Religious communities have to get used to differences within their respective religious families. The Christian community has accepted this reality for many centuries. The times when heretics had no right to exist, and had only the choice between falling in line with rigid orthodoxy or get roasted at the stake are long gone. The aim of the world ecumenical movement has been to maintain some measure of mutual respect in one faith family despite our differences of doctrines and church institutions. Islam and other world religions cannot delay indefinitely this kind of process.
More significant and urgent is the national dimension of this discussion. Every nation will need to readjust its laws and institutions in such a way that citizens can enjoy equal rights as citizens, irrespective of their religious affiliation. This is the situation in most countries of the world. But there are a few significant exceptions, where a particular religion is considered by law as the official religion of the state, where as a result, the adherents of other faiths are allowed at most the status of second class citizens. A nation which does not respect religious pluralism within its own borders can hardly sincerely and effectively demand it on a global level. The time has come to go beyond political politeness and diplomatic niceties, and call a spade a spade wherever religious freedom is denied or restricted for whatever reason or excuse.
Religious leaders should be in the front line of the defence of freedom of religion, not only for their own adherents, but for all others too. This is particularly necessary where persons belonging to a religious minority suffer discrimination. For example, Christian religious leaders in a predominant Christian country should spear-head action in defence of Muslim minority rights, just as Muslim religious leaders in a predominant Muslim country have a duty to defend the religious rights of the Christian minority. This is what will bring about peace and harmony among religious communities, and in the society at large.
Response to Religious Provocation: Scope and Limits
The recent tragic event connected with the attack on Charlie Hebdo publication in Paris has brought to world attention the delicate question of the scope and limits of response to religious provocation. We must continue to insist on the need to respect our respective sensitivities as regards what we all hold sacred. In particular, religious leaders must give leadership in refraining from insulting or ridiculing the religion of other people. We should be able to freely propagate our own religion without condemning others.
But when our religion is insulted, is there no limit to our response to such provocation? This is the issue raised by the Paris tragedy. Freedom of religion includes the freedom not to have any religion. Can we tolerate the annoying expressions of those who do not share our own sense of the sacred? The extreme case is where laws prescribe a death sentence for alleged “blasphemy”. There surely must be a better and more humane way to show our honour and respect to God. It is all the more reprehensible when generalized violence, including killing of people and destruction of places of worship are unleashed on communities far away from the scene of the provocation. We saw this in Nigeria after the Swedish cartoons and in the Niger Republic after the Charlie Hebdo incident. These are the things that give bad name to religion.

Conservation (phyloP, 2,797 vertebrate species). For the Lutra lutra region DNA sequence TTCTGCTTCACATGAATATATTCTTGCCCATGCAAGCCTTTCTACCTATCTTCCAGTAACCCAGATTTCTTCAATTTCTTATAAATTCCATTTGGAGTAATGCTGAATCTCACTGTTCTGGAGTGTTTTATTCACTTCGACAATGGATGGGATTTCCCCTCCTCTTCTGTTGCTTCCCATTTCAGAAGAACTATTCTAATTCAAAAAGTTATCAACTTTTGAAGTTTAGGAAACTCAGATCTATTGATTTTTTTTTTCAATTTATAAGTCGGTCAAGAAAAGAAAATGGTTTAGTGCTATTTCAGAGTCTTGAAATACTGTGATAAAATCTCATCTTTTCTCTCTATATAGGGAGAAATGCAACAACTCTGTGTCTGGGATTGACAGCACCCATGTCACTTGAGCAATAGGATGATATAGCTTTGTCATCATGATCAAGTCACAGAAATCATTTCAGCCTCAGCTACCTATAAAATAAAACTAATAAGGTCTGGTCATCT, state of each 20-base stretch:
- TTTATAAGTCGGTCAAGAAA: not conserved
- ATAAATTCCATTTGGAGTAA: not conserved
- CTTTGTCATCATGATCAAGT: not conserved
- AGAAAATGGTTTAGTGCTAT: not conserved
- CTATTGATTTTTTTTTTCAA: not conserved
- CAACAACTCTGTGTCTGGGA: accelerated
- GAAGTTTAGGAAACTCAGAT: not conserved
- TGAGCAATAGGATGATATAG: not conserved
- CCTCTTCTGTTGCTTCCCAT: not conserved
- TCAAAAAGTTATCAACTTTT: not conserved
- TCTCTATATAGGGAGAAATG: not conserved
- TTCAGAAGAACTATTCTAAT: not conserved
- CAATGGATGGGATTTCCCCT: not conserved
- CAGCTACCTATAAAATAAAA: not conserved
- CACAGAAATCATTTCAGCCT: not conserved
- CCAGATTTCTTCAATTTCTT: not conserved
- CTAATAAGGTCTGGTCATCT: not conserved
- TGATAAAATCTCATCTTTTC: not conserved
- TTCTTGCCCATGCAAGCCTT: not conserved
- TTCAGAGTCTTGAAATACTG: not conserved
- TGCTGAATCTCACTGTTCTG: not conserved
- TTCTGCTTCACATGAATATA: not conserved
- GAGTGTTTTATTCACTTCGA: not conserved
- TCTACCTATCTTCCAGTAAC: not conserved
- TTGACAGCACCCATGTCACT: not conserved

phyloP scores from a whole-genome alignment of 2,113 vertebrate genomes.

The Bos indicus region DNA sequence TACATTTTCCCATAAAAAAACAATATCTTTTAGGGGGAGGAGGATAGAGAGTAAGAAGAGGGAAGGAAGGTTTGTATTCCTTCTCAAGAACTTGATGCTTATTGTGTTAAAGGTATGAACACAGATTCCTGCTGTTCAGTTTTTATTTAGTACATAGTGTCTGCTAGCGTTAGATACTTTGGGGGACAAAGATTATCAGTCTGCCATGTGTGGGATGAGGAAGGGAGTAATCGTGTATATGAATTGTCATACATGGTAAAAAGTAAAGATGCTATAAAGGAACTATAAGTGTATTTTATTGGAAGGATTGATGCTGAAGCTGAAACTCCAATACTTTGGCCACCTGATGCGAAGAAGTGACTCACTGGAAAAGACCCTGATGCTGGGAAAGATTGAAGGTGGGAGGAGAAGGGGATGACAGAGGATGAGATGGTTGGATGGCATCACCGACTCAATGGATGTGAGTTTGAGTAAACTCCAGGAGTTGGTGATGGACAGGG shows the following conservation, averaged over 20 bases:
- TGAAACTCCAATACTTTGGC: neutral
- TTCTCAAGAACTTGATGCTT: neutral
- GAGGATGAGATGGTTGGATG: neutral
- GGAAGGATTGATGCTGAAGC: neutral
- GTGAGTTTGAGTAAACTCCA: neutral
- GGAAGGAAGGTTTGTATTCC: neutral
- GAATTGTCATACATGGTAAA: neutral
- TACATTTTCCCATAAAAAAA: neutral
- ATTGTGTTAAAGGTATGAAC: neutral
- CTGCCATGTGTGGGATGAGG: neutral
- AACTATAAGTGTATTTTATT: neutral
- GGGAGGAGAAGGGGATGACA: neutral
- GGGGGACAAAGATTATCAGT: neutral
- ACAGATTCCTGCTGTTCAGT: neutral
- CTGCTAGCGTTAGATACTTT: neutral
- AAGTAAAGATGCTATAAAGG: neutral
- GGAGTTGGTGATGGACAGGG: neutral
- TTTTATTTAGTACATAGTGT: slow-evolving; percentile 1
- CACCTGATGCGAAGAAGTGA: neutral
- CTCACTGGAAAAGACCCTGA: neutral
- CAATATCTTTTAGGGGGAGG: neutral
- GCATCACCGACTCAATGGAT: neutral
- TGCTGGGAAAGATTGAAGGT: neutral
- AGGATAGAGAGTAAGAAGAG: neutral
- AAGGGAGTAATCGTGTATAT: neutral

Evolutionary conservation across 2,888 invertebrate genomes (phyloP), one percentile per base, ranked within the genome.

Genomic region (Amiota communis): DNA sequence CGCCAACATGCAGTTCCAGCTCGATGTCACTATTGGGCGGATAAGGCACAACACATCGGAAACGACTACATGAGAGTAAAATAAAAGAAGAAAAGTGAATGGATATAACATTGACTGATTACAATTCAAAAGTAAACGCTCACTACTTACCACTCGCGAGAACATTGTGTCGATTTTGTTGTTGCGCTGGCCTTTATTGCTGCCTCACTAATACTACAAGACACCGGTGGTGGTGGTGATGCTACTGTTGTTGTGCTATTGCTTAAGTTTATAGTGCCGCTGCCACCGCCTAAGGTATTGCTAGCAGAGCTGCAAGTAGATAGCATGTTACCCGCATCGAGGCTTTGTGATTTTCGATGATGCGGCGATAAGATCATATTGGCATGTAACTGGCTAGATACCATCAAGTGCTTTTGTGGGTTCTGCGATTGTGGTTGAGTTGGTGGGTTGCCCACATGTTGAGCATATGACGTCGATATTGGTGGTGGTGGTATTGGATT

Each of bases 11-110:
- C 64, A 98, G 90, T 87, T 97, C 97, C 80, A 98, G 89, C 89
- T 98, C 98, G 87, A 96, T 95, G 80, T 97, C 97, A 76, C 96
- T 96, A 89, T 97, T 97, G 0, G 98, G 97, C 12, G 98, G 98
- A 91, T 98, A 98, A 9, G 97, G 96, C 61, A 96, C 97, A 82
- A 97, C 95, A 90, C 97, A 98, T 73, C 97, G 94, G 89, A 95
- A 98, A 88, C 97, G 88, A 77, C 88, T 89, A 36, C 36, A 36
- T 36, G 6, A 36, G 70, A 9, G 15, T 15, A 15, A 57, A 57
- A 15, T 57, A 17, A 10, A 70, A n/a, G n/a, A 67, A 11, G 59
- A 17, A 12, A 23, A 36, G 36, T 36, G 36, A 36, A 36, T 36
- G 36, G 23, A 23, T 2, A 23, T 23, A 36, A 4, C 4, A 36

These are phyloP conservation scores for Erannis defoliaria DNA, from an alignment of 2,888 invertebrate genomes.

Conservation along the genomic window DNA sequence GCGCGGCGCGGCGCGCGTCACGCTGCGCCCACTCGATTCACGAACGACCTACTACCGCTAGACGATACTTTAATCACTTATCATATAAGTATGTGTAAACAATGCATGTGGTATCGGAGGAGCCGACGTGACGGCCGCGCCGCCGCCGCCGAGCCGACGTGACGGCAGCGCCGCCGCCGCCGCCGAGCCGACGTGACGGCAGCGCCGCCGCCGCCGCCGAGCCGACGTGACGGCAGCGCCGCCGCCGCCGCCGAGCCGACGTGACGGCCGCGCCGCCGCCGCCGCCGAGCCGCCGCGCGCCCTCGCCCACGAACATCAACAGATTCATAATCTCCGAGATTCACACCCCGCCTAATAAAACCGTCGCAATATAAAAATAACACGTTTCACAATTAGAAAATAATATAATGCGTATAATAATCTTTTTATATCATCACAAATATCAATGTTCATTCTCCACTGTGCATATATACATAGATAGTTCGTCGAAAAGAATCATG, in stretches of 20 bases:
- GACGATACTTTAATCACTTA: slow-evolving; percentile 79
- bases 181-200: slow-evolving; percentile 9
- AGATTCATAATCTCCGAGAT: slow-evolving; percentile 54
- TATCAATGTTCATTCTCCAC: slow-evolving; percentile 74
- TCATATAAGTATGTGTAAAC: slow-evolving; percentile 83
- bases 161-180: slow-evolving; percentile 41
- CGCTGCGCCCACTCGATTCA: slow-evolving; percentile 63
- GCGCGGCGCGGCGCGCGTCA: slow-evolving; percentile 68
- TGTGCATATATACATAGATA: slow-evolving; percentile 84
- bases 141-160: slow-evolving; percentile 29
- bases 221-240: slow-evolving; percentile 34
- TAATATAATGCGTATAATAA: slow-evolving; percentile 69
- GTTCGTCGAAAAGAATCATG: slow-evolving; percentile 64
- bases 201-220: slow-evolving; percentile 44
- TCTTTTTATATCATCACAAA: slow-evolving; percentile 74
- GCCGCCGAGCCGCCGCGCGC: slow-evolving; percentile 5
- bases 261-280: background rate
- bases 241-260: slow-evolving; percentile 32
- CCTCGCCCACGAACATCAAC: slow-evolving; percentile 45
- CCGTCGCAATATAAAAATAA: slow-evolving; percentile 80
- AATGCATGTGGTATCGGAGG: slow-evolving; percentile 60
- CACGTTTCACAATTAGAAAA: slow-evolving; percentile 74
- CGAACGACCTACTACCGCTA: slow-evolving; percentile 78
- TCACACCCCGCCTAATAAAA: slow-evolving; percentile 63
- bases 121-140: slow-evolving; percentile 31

Heavy Negative Historical Baggage
We have to acknowledge that we are carrying a heavy historical baggage of intolerance and mutual suspicion. VRE has a long history. Still fresh in many minds are the stories of the Jihads and Crusades, traditionally told in glorious and heroic terms. We have to retell these stories of horrendous violence and destruction in a way that we may learn not to repeat the mistake of the past. I am aware that significant efforts have been made along these lines in many Christian circles. I will be glad to be informed of similar efforts in Muslim circles.
We cannot forget the dark history of many wars fought presumably in the name of God, in the promotion of one religion or the other. Today, religious leaders all over the world must adopt a zero tolerance attitude to inflicting violence on people for reasons of their religious opinions. We all need to agree that “religion is proposed, never to be imposed”. Our recent Popes have often insisted that to kill people in the name of God is a great blasphemy, and an insult against the Almighty God and Creator of every human person. It is in any case futile to impose religion by force. One may enforce compliance but never conviction.
Freedom of religion and of conscience, after the right to life, is the most important of all human rights. Our contemporary world that speaks so much of human rights must not close its eyes to the violation of this particular human right wherever it is denied or restricted. Those who are struggling for their rights in this regard deserve the support of all, especially when they are using non-violent means. This has been the heroic story of true martyrs all through the ages who have endured sufferings, deprivations and even death, rather than deny their faith.